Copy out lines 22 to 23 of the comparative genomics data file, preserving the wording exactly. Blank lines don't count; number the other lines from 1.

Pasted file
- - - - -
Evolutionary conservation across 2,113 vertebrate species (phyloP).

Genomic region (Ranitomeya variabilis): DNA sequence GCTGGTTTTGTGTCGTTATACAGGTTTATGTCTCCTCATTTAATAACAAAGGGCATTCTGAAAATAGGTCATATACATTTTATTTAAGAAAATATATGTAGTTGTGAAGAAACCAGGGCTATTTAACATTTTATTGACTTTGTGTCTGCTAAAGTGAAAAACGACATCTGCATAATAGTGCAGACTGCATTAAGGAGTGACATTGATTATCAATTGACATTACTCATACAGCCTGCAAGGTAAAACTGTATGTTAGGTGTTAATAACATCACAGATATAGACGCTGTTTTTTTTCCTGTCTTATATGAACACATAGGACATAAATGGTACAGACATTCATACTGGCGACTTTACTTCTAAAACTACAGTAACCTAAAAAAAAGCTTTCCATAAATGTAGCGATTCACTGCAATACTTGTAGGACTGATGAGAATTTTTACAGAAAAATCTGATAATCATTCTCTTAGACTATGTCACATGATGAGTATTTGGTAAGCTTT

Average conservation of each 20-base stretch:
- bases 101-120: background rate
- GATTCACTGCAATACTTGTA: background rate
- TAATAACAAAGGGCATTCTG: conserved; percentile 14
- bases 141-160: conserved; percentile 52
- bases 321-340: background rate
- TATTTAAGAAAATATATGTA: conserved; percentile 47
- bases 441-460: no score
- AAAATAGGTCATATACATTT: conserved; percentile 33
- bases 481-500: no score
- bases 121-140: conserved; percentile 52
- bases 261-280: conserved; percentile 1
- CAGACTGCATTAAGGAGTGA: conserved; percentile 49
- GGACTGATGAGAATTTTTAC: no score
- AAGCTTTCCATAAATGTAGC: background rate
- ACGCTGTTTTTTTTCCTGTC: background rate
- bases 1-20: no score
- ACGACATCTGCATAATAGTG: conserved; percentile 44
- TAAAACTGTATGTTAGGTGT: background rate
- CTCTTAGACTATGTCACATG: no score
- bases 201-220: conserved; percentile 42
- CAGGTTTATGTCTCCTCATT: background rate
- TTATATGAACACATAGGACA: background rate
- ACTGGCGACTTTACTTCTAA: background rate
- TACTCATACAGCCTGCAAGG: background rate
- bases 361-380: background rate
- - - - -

- CTCTTAGACTATGTCACATG: no score
- bases 201-220: conserved; percentile 42